Rowallane Alliance Party Councillor Patrick Brown has slammed Councillors and Council officials for undermining the findings of the Newry regeneration project public consultation. The comments come following a meeting of Newry, Mourne and Down District Council’s NCCR committee.
Speaking on the issue Councillor Brown said:
“Last year councillors managed to secure a full public consultation on the Newry regeneration project, which includes proposals for a highly controversial £15m+ second civic centre behind Newry cathedral. Councillors finally had the chance today to hear a summary of the consultation responses from the consultants hired to carry it out.
Whilst I have not yet been given the full report (I did request it), from the summary alone it is clear that the consultation is overwhelmingly negative towards the civic centre aspect of the project, and it is clear that the people of Newry are not content with the current direction of travel being pursued by council management, Sinn Fein and the SDLP, and want to see the park prioritised for the people of the district.”
“Unfortunately, despite this being crystal clear from the responses, the consultants, council officers and councillors from those parties spent over an hour today rolling back on their commitment to listen to the results of this consultation. Their efforts to undermine and obfuscate the findings included:
-Comparing the consultation exercise to the Brexit vote, implying that people didn’t know what they were responding to because there had been a campaign of ‘misinformation’ against the project (there is some similarity here – the civic centre will be an unmitigated disaster, just like Brexit)
-That the results were skewed because there had been adverse press and publicity around the project (apparently key stakeholders aren’t allowed to publicly voice their concerns – also the council spent plenty of money on a spin campaign in favour of the project during the consultation, which flopped spectacularly)
-Stating that people usually only complete consultations when they are against a project/idea, and implying that a silent majority exists in favour of the project (that certainly wasn’t the case with the park consultation, which received overwhelmingly positive responses)
-That the public are always opposed to new civic buildings (does this somehow make their concerns less relevant??)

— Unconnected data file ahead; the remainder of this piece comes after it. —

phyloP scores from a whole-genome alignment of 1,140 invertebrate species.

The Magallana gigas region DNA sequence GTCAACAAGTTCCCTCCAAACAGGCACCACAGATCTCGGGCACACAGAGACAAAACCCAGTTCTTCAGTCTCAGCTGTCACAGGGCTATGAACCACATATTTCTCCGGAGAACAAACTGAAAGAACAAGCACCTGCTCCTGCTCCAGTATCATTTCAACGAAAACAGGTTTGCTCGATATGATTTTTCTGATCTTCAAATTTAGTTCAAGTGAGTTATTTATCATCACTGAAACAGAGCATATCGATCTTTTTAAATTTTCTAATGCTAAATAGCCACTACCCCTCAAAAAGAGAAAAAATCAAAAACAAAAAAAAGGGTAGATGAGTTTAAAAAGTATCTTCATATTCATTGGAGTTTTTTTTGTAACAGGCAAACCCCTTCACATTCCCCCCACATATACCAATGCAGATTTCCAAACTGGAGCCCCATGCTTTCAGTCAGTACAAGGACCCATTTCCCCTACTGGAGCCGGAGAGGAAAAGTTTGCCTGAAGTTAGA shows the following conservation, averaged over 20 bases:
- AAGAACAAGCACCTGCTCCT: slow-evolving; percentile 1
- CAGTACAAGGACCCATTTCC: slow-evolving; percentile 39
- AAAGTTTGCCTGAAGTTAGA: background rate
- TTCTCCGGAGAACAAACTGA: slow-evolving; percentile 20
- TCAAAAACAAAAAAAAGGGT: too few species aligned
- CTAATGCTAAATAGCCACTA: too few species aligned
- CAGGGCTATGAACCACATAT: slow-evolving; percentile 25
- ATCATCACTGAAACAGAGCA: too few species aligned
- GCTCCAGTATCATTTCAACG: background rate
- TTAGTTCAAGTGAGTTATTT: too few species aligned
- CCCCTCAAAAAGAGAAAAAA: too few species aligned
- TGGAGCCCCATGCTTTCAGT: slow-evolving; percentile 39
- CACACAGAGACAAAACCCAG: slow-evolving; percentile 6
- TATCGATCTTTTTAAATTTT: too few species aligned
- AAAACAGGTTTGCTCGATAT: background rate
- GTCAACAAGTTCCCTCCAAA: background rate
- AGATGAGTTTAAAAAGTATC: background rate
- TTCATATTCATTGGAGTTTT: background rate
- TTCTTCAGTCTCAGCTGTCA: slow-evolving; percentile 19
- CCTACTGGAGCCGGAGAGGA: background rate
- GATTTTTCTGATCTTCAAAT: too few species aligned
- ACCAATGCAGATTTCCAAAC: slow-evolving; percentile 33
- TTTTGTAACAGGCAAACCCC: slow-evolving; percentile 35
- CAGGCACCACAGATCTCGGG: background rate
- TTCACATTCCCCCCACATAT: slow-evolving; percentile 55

-Attempting to argue that almost 1600 responses and over 6000 comments was a small sample size given the population of the district (in fact, it’s one of the largest ever – and the largest the consultants had come across in recent times)
-That the economic benefit of the civic centre was too great to walk away from because it means public sector employees will buy sandwiches in the city centre (clearly there were not many economists on the call)
-That everything will be fine if council just continues to engage and communicate with key stakeholders, because eventually they will come around to the plans (I doubt they will.”
“Overall, it’s meetings like this that make me incredibly frustrated and cynical about the role of elected representatives. I honestly found it hard to withhold my anger around this and directly challenged the chief executive on councillors not being given accurate information. Yet again councillors were threatened with the councillor’s code of conduct and I was challenged to withdraw my remarks. I did not. It is time that other councillors stood up to management instead of trying to ride two horses – speaking out against the project in public and then toeing the management line in meetings.
It is clear that now is the time to do what Alliance has been saying all along: take money out of the civic centre (and move it to a smaller, cheaper, more suitable site) and put that money towards the Albert Basin Park Project. That is what the people have clearly asked for and that is what we, as elected members, now need to do.”